# Running central heating off a 12v battery!

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• posted on October 31, 2003, 1:33 pm

A large car battery will be 70 amp/hour or very roughly 1000 watt/hours, but I'd half that in practice.
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Dave Plowman snipped-for-privacy@argonet.co.uk London SW 12
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• posted on October 31, 2003, 11:52 am
[apologies if this is a repeat - outlook playing up. Outlook or Lookout?]
wrote:

while
[...snip...]
I have found a possible UPS that is rated as 3000AV/2250W. That is a power rating, but how long could I expect it to realistically last if I draw say 200W? What is 3000AV expressed as Ahr? eg; is it better than 110Ahr?
It looks like a genny is the best way to go!!
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• posted on October 31, 2003, 4:48 pm

It's impossible to tell without knowing the capacity of the UPS, but in my experience of using them over the years, you typically get 5 minutes on full load and 15-20 on half load. (Except for 'extended run' types which have more battery capacity). The discharge curve is very non-linear when they are running over half load, but reasobably linear below that.
So, drawing 200W, thats approx 1/10th of the capacity you might expect it to last one to 1.5 hours... But thats jsut a guess based on what I've used over the past few years.
VA doesn't equate to run-time at all. Amp hours is literally that - 110 Amp hours would be 110 amps for one hour, or 220 for half an hour, or 55 for 2 hours, but look out for the continuous current draw which is usually quoted too. Eg. if it was 110Ah at 55 amps then it would give you 2 hours at 55 amps, but much less than 1 hour if you sucked 110 amps out of it.

Possibly. It does depend on how long you think the powers going to be out for...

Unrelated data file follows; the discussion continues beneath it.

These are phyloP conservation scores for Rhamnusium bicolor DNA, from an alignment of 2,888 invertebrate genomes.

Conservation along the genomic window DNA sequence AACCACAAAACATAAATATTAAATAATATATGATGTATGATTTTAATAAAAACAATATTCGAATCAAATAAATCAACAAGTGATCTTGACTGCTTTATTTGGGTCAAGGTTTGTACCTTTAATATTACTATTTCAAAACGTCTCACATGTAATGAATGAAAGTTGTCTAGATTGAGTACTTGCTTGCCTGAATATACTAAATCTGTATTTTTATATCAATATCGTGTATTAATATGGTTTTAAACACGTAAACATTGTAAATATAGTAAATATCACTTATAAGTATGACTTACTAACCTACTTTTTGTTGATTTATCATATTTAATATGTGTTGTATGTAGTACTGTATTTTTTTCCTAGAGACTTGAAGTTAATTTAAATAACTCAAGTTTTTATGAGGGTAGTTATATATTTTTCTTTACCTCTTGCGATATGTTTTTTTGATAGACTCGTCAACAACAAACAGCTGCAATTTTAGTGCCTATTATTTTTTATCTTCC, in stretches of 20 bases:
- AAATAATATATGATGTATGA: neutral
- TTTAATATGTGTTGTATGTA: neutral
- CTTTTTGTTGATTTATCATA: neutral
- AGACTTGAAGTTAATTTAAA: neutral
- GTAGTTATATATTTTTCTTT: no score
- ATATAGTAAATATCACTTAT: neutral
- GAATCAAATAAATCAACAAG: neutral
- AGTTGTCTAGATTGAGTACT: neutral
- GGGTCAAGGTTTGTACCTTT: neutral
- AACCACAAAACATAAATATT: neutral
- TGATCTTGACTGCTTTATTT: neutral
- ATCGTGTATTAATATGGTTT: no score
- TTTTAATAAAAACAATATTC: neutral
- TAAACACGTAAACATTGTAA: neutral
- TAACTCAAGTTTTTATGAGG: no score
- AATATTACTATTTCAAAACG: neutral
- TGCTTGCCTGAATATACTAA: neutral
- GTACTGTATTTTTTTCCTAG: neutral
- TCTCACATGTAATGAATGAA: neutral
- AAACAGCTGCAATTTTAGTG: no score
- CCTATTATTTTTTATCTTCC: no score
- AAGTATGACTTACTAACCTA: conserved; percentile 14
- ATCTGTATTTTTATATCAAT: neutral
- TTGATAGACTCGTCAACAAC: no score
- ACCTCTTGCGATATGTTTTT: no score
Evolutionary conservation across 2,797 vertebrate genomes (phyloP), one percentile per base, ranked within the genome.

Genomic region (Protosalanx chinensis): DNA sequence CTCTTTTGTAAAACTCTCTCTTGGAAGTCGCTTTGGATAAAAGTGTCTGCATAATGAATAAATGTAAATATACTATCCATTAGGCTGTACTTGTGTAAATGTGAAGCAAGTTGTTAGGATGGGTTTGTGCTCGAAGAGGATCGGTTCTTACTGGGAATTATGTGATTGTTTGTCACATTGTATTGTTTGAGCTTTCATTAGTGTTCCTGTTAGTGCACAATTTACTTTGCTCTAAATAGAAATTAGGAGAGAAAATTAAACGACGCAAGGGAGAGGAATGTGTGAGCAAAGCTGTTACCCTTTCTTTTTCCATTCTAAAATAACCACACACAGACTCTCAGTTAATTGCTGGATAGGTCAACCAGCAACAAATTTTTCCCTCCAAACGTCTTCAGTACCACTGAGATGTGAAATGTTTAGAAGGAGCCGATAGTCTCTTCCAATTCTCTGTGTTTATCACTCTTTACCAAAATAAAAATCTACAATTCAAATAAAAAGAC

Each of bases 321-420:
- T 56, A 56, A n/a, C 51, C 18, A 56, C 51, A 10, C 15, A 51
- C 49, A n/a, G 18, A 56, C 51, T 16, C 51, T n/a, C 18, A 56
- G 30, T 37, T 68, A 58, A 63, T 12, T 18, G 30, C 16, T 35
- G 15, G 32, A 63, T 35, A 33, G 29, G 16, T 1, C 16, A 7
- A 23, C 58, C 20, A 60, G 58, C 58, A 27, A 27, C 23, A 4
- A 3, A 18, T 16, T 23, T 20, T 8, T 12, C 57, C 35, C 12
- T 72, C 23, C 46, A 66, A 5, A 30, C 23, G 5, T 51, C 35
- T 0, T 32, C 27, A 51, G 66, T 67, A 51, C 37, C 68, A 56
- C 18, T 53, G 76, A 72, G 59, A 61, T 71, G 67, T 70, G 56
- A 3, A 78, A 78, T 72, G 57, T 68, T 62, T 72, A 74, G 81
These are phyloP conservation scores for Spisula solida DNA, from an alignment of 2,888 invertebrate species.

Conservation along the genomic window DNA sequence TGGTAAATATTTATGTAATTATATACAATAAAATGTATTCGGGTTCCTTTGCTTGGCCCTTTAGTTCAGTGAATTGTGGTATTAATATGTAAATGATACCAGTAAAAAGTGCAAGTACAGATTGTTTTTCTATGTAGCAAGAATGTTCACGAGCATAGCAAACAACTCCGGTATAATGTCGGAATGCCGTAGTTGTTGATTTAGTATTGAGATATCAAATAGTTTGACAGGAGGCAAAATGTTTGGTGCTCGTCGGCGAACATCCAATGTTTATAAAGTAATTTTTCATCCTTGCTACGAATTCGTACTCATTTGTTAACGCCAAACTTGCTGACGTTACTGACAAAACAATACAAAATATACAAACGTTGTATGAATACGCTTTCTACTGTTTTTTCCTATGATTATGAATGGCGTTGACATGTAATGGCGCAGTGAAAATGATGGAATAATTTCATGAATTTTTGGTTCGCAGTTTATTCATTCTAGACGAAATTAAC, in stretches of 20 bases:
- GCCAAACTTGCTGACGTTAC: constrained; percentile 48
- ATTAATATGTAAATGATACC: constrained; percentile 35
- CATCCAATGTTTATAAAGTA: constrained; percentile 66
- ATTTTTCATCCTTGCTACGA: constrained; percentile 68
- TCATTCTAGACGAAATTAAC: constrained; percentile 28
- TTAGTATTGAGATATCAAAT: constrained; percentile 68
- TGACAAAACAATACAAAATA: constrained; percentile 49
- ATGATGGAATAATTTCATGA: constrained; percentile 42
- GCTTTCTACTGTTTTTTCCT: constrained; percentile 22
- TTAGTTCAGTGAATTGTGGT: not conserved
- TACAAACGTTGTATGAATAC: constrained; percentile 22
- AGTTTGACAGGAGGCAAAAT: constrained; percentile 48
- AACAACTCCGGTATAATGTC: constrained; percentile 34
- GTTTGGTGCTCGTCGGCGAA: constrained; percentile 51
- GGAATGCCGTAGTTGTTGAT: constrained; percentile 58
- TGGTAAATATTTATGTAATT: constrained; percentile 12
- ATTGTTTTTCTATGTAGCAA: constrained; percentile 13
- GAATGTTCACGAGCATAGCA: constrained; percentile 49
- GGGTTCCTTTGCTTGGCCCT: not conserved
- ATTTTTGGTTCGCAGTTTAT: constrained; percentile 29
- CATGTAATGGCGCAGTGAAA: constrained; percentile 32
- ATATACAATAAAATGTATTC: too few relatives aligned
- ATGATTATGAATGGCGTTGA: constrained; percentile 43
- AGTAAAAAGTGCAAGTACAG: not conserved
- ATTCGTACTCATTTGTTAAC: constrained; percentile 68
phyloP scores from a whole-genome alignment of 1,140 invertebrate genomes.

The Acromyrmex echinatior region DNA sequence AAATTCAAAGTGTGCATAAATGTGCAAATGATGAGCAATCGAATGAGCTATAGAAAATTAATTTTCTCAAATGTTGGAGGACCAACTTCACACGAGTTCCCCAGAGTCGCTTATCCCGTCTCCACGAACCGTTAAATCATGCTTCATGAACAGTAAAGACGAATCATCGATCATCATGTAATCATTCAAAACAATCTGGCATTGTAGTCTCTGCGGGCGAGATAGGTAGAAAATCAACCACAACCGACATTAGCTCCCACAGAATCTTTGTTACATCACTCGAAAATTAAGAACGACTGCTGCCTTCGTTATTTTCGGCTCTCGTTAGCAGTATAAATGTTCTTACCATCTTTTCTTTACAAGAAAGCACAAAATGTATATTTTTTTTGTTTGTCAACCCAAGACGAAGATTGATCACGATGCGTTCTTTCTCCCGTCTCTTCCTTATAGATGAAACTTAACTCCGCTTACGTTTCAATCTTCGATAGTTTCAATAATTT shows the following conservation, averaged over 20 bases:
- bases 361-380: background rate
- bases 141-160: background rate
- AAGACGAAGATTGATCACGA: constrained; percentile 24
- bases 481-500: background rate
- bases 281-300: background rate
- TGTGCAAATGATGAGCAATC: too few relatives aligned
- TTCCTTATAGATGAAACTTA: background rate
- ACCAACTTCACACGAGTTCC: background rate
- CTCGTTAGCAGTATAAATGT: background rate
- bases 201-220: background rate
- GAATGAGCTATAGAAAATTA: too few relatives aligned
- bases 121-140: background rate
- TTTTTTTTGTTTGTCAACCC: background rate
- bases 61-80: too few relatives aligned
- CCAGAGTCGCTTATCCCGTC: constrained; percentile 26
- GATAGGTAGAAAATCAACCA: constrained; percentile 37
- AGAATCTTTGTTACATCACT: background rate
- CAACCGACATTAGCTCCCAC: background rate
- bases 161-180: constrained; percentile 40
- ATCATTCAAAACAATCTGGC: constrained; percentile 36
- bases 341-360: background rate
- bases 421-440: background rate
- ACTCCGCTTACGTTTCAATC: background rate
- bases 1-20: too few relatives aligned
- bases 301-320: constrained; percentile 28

Gordon
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• posted on October 30, 2003, 4:08 pm

the
boiler.
do
charged
Talked to someone years ago who lived in the wilds of Derbyshire and had oil fired central heating. He had a 12v pump for the CH so he was covered for power failures. Had a quick Google but only found marine applications - however a CH pump for a large barge might do several radiators. This would avoid all the messing about with inverters - although if your boiler requires 240V then you still have a problem :-)
Cheers Dave R
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• posted on October 30, 2003, 4:15 pm

while
for
doesn't
oil
All the major pump makers do low voltage versions.

I know some makers did have low voltage LPG boilers for boats etc, then no problems. I still say a genny is the best option, in price, less hassle, function given and versatility.
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• posted on October 30, 2003, 4:59 pm

If he's got a 12 volt DC pump, then presumably that means messing about with a power supply for that when running off mains?
The inverter isn't the problem - it's the battery, as lead acid types don't like deep discharge. And this would happen with a 12 volt pump equally.
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Dave Plowman snipped-for-privacy@argonet.co.uk London SW 12
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• posted on November 1, 2003, 1:17 pm
wrote:

I presume you would have a battery with an 'always on' charger and take the pump feed from that. Assuming that the 'always on' chargers can supply enough juice to run the pump, you would have a seamless transition from power to no power and back. You could even add 12v lighting circuits and alternative inputs to the battery (or batteries) such as solar panels and wind power. First step to a suistainable lifestyle and selling power back to the grid :-)
Cheers Dave R
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• posted on November 1, 2003, 1:39 pm

You might well for the pump, but the boiler usually has mains electrics too. Also the programmer. Of course, all this *could* be designed for 12 volt DC and incorporated with some form of UPS, but I'd say it would be far too expensive for most, given the relatively rare power cuts in *most* of this country. For those who live in areas - usually very rural - where there is a problem, a standby generator would be the best bet anyway.

Fine as a hobby, but really not worth the effort as a genuine standby.
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Dave Plowman snipped-for-privacy@argonet.co.uk London SW 12
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